Use of Promoted Products / Services
English: % of households who in the past [specify number] months used promoted [specify the product/ service]
French: % de ménages qui, au cours des [précisez le nombre] derniers mois ont utilisé [précisez le produit/ service] promu
Portuguese: % de agregados familiares que no(s) [especifique o número] mês(es) passado(s) utilizaram os(as) [especifique o produto / serviço] promovidos
Czech: % domácností, které v posledních [určete počet] měsících použily [uveďte propagovaný produkt/ službu]
What is its purpose?
The commercial as well as public sector offer thousands of products and services that considerably improve people's lives and livelihoods, such as water filters, agricultural inputs or different types of advisory services. This is an important coverage indicator measuring the proportion of the target households which in a certain period used the promoted product.
How to Collect and Analyse the Required Data
Collect the following data by conducting individual interviews with a representative sample of the target group members:
RECOMMENDED SURVEY QUESTION (Q) AND POSSIBLE ANSWERS (A)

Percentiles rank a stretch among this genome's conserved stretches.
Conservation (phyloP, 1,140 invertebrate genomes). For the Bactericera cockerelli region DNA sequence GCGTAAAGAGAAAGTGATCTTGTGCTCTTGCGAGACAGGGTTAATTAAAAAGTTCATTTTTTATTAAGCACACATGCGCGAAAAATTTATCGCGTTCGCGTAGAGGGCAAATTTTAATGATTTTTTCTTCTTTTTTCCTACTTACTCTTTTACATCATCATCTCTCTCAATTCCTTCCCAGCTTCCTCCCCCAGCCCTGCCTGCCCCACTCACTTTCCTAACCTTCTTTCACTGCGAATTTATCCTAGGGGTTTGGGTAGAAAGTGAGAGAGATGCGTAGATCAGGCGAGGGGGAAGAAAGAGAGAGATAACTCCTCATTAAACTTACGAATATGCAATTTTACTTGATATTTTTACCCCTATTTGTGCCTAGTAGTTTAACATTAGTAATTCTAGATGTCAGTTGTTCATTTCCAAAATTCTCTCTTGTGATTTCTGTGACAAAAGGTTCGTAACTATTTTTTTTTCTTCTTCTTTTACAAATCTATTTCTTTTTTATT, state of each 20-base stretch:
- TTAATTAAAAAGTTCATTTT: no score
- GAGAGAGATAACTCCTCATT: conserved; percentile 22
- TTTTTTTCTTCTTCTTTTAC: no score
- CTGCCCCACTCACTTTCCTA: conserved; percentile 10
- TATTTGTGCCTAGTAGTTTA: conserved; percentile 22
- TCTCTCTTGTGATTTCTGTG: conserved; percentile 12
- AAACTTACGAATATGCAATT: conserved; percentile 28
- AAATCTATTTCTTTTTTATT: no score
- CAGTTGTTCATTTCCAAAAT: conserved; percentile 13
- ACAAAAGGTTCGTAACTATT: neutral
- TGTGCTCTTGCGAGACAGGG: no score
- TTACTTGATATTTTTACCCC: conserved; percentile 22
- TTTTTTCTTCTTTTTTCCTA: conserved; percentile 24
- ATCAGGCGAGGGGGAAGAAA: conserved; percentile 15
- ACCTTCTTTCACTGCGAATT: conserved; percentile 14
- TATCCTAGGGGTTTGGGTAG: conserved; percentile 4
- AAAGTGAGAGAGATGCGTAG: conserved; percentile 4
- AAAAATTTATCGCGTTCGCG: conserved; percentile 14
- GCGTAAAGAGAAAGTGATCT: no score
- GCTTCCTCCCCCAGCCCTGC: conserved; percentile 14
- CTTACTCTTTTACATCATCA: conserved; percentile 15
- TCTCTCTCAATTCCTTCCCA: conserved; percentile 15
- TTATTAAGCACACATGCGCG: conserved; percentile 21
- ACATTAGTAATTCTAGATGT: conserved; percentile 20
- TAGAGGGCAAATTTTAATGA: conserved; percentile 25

Q1: In the past [specify the time period], did your household use [specify the promoted product or service]?
A1: yes / no
Calculate the indicator's value by dividing the number of households who in the assessed period used the promoted product/service by the total number of respondents and multiplying the value by 100.
Disaggregate the data by the respondent household's wealth, location and other relevant criteria.
1) The indicator does not need to focus on households only – it can be rephrased to focus on individuals or companies.
2) Consider verifying the response either by asking more details (for example, Who was the veterinarian? or What services did you use?) or, in the case of products, asking if you can see it.
3) Consider asking people who responded “no” why they did not use the product / service.
4) Consider also assessing how often the respondent used the promoted service/ product, so that you can measure any frequency-related changes. You have two options how to gain the required data:
- If the respondents are likely to remember the frequency (because you use a short recall period or because it is likely that the person used the product/service a few times only), you can ask: "In the past [specify the time period], how often did you purchase/ use [specify the service / product]?"
- If the respondents are not likely to remember the frequency, ask: "Can you please tell me when did you last used [specify the service / product]?". While it is possible that a person used the service / product, for example, yesterday but otherwise s/he uses it only once per year, in the total sample of your respondents, such 'accidental' facts cancel each other out and you gain more reliable frequency data than you would get if you had asked "How often ...?".